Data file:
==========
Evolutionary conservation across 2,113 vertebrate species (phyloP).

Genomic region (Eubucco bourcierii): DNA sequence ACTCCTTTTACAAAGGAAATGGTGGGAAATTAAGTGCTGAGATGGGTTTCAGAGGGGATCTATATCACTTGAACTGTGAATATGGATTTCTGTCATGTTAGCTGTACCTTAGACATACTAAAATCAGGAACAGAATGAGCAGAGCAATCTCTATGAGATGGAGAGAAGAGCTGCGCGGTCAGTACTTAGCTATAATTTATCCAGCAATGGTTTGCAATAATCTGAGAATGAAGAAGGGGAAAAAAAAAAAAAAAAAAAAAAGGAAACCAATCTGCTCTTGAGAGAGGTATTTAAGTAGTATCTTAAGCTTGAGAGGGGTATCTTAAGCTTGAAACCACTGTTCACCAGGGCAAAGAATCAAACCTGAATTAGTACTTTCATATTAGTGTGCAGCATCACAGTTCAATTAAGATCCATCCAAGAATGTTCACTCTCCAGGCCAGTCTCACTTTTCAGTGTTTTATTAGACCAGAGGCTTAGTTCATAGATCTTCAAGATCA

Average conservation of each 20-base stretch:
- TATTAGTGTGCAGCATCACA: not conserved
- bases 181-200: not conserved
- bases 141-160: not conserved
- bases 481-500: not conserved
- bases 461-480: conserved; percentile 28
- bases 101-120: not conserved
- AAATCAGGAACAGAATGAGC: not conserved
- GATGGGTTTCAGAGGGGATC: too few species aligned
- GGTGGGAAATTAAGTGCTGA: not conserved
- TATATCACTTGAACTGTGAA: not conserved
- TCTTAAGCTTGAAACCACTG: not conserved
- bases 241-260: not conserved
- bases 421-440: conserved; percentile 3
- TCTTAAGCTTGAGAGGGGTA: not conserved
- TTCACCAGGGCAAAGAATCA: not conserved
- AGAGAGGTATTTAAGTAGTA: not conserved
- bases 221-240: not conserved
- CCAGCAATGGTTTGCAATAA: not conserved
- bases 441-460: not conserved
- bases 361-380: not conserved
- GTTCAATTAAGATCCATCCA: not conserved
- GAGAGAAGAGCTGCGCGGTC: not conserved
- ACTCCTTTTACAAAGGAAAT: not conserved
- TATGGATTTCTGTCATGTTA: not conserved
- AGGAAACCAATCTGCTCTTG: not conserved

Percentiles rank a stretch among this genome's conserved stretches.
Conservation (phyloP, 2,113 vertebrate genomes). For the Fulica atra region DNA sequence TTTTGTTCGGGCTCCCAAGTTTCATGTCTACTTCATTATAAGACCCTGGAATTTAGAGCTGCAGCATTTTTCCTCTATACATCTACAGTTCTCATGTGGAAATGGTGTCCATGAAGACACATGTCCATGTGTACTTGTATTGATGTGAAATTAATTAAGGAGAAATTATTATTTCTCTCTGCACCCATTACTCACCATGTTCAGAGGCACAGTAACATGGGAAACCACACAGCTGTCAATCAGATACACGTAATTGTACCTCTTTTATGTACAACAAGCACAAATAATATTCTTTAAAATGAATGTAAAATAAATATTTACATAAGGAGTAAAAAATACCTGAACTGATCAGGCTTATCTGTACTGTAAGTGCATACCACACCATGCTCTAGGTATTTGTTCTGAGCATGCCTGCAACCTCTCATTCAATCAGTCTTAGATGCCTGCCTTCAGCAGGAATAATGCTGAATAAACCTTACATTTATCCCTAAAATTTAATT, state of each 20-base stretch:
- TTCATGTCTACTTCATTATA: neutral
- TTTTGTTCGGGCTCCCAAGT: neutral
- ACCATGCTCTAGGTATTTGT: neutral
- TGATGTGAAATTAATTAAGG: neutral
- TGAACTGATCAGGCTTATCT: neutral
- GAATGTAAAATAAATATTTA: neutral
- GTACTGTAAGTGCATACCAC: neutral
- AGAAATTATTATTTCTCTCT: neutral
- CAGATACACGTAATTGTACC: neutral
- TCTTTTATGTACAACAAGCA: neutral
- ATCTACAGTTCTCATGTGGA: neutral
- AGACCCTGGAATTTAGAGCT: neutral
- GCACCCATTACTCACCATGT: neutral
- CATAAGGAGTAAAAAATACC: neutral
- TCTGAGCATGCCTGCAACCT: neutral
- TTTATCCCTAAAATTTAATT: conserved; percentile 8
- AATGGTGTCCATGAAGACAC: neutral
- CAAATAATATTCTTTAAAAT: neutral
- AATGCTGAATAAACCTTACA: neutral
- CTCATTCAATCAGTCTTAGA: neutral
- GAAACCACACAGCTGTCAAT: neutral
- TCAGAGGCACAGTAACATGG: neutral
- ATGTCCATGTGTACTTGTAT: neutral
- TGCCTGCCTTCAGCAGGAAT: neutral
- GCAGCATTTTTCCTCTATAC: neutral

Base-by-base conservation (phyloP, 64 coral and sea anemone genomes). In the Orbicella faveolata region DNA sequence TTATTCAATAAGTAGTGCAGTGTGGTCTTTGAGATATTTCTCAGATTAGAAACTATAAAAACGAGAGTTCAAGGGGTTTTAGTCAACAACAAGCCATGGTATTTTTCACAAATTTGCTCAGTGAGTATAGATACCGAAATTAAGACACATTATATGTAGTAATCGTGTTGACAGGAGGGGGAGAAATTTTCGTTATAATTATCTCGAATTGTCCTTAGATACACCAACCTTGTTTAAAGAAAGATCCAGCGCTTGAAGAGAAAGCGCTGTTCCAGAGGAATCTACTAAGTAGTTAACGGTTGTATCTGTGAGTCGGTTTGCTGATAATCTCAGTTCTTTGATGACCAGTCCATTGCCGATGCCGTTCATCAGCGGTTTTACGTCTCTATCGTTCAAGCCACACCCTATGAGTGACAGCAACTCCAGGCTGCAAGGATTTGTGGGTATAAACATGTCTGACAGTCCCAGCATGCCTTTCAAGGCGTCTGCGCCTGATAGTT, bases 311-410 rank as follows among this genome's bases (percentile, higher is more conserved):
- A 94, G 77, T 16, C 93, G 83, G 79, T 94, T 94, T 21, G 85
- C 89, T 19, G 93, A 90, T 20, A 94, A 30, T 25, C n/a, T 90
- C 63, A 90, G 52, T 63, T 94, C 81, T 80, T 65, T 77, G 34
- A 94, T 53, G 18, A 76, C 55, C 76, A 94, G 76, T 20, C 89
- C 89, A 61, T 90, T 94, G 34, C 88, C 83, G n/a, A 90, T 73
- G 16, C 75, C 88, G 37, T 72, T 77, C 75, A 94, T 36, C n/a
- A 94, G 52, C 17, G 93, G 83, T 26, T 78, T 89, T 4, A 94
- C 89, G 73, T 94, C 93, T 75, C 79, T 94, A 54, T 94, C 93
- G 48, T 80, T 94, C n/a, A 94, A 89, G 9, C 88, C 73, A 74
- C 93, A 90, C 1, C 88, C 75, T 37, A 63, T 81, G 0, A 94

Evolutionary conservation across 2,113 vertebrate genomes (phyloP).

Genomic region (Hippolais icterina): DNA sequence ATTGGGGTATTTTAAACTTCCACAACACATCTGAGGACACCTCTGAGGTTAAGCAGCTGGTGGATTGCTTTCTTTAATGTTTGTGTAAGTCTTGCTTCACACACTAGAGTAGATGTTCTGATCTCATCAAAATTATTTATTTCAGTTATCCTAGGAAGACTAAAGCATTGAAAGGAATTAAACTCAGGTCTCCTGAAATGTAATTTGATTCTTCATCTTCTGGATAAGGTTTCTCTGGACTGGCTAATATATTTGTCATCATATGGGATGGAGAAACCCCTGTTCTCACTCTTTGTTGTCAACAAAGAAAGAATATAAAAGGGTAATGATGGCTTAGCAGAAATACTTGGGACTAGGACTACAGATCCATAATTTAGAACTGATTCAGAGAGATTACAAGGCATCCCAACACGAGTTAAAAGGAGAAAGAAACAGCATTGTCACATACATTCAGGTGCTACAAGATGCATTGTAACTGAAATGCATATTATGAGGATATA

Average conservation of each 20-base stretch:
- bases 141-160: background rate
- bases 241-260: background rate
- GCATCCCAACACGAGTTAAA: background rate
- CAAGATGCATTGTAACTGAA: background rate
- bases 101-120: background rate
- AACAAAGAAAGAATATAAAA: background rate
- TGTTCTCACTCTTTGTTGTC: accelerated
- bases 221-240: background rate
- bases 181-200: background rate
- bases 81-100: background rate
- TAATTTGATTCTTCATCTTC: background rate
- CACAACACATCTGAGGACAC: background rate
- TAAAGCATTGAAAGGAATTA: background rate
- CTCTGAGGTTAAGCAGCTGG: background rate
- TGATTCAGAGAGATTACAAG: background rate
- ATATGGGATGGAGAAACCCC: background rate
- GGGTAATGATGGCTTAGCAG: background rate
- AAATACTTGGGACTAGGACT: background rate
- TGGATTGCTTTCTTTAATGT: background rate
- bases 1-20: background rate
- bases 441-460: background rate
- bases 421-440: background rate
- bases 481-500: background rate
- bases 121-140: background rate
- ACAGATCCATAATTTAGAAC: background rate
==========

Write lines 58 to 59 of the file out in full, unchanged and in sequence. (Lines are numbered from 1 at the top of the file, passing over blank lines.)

- C 89, T 19, G 93, A 90, T 20, A 94, A 30, T 25, C n/a, T 90
- C 63, A 90, G 52, T 63, T 94, C 81, T 80, T 65, T 77, G 34